Wilfred Okiche profiles Damini ‘Burna Boy’ Ogulu: A mercurial character | Y!/YNaija.com Person of the Year 2019 Nominee

It is the end of 2019 and Burna Boy is nominated for a Grammy for his latest record, African Giant. Come January 26, he may well go all the way to become the first homegrown Nigerian artist to triumph in the world music category. A mercurial character famed for attracting as much ire as he has adoration, Burna Boy has always been pretty distinct about his artistry even when the discipline and resources to see it through have been lacking.

In 2017, after half a decade of experimentation and playing out different sounds, Burna Boy- born Damini Ebunoluwa Ogulu- put some distance between himself and some of the negative publicity that swirled around him of late. He rebranded, moved to London to record an album he titled Outside. Comprised entirely of new songs in a new genre he described as Afrofusion, the music on Outside, released in 2018 shifted between Afrobeats, dancehall, reggae and road rap and melded into an addictive, diffusible mix.

Burna Boy described Afrofusion as a mixture of world music with a distinctly Nigerian sensibility and with the record, he was able to capture the global zeitgeist of interest in Nigerian music through smash hits like Ye and Giddem. It helped also that American rapper Kanye West would go on to title his own eighth studio album Ye.

Riding on this success, both home and abroad, Burna Boy began work on new material. African Giant, an ambitiously imagined record that pays homage to the activism of the great Fela Anikulapo-Kuti- a permanent influence on Burna Boy’s sound- is uncompromising in its vision. Rooted in local sounds and dialects yet broadened by a worldview that remains ready to evolve at any moment’s notice. African Giant is a triumph of sonic imagination and houses perhaps the finest songwriting Burna Boy has done his entire career.

There were moments this year where Burna Boy courted controversy, reminding everyone exactly who he was and the tightly drawn boundaries of his willingness to compromise. He publicly spoke up against the management at Coachella, one of live music’s biggest platforms, for not giving him the dues he felt he deserved. Even though this behavior alienated him from some fans, it helped give the album that arrived later, greater resonance. He would also waste no time in picking up a beef with South African rapper AKA, a former collaborator.

While on the whirlwind media tour that presented African Giant– and in many cases, Burna Boy himself to America- he was quite articulate about his heritage. Unapologetic about his criticisms of colonization and Africa’s post-colonial unravelling, Burna Boy also spoke bluntly of the refusal of the West to acknowledge and make proper amends for the damage they caused to African countries.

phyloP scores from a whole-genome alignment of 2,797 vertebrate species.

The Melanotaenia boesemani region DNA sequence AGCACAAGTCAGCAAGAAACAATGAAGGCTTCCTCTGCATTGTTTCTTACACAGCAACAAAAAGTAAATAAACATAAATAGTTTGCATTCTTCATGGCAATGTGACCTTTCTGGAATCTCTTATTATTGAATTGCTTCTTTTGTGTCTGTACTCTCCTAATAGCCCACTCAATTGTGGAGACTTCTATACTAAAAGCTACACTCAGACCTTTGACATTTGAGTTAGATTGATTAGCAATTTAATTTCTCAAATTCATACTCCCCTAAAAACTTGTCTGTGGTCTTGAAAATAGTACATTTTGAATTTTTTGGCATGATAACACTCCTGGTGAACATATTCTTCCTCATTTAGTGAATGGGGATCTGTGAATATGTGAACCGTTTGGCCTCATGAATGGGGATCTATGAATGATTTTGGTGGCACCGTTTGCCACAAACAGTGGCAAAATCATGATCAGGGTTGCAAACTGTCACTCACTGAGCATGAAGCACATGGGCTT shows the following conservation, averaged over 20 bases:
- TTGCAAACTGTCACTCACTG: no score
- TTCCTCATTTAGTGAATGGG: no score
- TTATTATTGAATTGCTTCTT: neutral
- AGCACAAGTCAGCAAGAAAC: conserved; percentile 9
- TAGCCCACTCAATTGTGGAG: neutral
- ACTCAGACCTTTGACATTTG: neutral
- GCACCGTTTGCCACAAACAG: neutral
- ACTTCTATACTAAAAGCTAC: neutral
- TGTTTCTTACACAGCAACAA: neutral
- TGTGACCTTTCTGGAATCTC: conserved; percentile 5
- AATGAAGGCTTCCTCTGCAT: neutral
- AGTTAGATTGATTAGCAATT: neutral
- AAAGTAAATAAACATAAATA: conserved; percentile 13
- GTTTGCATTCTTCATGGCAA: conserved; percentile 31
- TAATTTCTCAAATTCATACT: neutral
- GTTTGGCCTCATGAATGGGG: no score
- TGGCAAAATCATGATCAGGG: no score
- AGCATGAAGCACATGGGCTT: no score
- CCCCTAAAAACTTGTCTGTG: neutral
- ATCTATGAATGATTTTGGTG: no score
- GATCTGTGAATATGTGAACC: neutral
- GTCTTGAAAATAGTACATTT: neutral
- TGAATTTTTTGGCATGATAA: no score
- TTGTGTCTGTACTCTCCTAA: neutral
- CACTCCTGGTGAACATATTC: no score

Every platform he got was put to use reiterating the powerful bonds Africans share with their brothers and sisters who were either forcefully migrated to the West or did so voluntarily. He was rewarded for this courage- and for his music- with wins at the BET Awards- where his mother famously and eloquently stressed on African identity. Other wins would come from the MTV Europe Music Awards, the AFRIMMA awards and the Future Awards Africa where he was named Young Person of the Year after three consecutive nominations.

Burna Boy has worked these past few years to become one of the global ambassadors for Nigerian afrobeats music. He joined compatriots Yemi Alade, Wizkid and Tiwa Savage as guest acts on Beyonce’s curated The Lion King: The Gift soundtrack album. Matter of fact he was the only act besides Beyonce to score a solo recording on the album. This year he also collaborated with Stormzy, Ed Sheeran and Angelique Kidjo.

What has been most interesting to note about Burna Boy’s remarkable ascension is that while his peers have gone about nakedly chasing the clout and the global audience, sometimes altering their sound and identity to fit into music executives’ preconceived ideas of what an African artist should look or sound like, Burna’s has felt more organic and therefore more effective. He told Vanity Fair this year, “My thing is more to come and bring people over to my side so they see the other side, so they see something other than what they’re used to, other than their comfort zone.”

Burna Boy has played the game sure enough- no one achieves success on the scale that he has without doing so- but he has done so while staying true to himself, his art and his identity. On the way to global recognition, Burna Boy has walked his talk, highlighting the importance of the music, above every other element. This against the grain stance has been refreshing to watch, radical even considering that the music business represents capitalism both at its finest and worst. Burna Boy has simply refused to be chewed on and spit out by the system, demanding respect for himself and his peers along the way.

That’s how African giants do.

 

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